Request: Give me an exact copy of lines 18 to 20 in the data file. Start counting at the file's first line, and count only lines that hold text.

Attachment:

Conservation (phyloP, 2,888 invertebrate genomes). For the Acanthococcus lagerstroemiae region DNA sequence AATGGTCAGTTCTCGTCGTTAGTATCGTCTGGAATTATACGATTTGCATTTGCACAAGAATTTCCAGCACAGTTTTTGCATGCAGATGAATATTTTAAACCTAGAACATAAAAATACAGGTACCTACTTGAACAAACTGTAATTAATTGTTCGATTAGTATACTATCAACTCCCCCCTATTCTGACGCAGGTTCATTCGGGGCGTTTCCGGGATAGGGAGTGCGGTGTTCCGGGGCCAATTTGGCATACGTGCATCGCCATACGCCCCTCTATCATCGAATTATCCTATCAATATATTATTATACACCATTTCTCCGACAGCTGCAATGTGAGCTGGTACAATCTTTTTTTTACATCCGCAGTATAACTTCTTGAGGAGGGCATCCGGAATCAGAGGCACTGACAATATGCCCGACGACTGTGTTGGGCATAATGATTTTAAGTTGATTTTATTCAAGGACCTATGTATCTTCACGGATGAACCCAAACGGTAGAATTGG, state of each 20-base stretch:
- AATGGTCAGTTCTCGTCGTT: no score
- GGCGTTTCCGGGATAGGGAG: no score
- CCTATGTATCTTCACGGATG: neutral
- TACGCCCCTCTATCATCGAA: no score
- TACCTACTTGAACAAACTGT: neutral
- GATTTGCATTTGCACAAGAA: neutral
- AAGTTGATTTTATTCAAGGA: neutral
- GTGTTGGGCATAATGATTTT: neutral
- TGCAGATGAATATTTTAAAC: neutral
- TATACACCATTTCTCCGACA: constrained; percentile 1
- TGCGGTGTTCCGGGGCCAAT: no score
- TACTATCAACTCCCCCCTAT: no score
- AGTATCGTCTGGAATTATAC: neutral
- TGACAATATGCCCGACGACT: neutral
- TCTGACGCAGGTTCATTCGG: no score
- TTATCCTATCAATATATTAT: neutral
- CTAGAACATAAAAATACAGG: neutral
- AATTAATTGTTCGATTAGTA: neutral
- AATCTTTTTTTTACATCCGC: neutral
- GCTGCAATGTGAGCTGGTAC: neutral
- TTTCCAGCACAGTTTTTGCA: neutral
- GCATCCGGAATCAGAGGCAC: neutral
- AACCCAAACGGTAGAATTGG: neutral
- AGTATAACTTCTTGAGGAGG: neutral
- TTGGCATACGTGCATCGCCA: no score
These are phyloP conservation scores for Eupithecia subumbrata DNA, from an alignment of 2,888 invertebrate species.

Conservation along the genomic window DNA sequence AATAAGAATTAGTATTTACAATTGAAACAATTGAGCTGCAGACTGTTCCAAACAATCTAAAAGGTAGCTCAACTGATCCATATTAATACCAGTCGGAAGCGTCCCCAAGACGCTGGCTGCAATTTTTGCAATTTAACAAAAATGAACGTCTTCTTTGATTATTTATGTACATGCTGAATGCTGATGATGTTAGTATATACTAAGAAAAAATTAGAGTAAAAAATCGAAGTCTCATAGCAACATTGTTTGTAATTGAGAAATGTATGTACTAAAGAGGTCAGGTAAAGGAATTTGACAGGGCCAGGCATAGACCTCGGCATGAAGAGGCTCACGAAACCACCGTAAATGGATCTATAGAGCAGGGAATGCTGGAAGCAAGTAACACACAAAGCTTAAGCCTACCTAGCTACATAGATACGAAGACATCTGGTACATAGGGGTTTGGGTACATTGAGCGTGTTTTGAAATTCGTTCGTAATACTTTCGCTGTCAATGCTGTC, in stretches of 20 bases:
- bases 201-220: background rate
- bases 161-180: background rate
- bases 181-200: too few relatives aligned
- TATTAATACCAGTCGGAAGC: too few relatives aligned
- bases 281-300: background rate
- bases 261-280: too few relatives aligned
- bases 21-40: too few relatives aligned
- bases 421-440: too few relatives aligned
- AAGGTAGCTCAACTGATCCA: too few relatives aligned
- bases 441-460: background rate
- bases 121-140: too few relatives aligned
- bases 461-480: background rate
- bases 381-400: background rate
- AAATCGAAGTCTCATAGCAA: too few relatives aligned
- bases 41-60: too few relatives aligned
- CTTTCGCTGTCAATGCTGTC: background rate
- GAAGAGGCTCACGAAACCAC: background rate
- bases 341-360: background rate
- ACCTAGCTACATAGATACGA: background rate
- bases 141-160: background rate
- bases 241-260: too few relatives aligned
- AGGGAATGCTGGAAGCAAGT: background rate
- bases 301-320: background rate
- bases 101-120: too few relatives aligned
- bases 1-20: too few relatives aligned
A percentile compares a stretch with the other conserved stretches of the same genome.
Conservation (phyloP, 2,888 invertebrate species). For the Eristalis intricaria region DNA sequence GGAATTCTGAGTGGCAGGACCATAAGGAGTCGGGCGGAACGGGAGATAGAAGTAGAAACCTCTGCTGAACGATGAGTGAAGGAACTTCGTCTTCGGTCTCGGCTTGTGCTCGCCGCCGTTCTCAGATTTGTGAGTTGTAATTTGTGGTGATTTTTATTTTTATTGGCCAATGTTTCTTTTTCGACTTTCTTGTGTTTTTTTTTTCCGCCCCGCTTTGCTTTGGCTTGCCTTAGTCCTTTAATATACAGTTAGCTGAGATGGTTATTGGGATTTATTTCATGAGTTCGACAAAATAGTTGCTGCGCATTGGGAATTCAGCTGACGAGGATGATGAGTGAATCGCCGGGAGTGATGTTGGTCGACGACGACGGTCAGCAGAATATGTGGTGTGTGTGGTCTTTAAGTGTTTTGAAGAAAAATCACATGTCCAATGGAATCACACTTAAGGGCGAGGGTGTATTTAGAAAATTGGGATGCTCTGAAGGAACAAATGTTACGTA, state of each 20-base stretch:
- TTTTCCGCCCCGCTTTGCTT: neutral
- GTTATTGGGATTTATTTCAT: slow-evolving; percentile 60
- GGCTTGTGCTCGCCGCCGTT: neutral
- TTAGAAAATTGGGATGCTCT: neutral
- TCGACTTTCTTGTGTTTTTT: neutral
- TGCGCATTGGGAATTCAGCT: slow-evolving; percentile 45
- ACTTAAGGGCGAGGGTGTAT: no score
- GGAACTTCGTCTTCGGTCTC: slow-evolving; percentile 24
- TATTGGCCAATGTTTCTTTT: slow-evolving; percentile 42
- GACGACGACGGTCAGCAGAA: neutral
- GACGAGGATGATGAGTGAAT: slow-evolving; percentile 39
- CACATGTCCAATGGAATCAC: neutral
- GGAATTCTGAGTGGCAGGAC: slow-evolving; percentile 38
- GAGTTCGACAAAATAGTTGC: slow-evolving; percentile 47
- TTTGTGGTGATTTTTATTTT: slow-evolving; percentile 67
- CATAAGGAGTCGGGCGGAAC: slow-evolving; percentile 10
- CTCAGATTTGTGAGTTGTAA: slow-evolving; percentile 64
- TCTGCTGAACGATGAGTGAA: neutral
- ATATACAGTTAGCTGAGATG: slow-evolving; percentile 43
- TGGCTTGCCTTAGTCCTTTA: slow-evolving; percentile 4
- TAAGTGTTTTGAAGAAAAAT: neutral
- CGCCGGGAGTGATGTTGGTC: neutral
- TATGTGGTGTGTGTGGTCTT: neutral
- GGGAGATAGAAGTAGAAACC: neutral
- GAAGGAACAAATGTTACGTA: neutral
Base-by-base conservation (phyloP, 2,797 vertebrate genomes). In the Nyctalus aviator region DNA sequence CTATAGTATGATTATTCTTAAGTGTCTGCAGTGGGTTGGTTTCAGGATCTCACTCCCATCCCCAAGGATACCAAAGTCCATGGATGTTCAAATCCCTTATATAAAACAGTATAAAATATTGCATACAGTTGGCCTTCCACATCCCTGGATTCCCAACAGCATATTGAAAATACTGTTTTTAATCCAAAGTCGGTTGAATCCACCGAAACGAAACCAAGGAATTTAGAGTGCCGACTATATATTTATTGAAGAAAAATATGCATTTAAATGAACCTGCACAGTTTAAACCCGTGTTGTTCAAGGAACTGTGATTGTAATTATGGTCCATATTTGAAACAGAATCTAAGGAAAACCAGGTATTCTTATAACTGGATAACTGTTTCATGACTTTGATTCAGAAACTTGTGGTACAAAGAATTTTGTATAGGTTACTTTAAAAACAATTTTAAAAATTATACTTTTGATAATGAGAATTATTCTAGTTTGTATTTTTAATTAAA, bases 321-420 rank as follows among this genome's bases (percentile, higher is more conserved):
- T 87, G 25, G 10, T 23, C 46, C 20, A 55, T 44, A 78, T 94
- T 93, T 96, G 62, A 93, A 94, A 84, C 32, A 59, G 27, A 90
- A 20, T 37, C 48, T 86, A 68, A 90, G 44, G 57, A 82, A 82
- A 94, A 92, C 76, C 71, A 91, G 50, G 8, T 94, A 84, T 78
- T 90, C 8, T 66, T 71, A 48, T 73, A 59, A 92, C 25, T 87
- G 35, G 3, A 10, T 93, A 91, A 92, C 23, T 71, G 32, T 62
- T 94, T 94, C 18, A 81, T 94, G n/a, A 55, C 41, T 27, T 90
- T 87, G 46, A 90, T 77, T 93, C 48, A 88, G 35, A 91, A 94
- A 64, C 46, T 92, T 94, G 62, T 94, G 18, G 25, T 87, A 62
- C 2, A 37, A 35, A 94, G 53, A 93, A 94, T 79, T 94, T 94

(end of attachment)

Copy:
- CTAGAACATAAAAATACAGG: neutral
- AATTAATTGTTCGATTAGTA: neutral
- AATCTTTTTTTTACATCCGC: neutral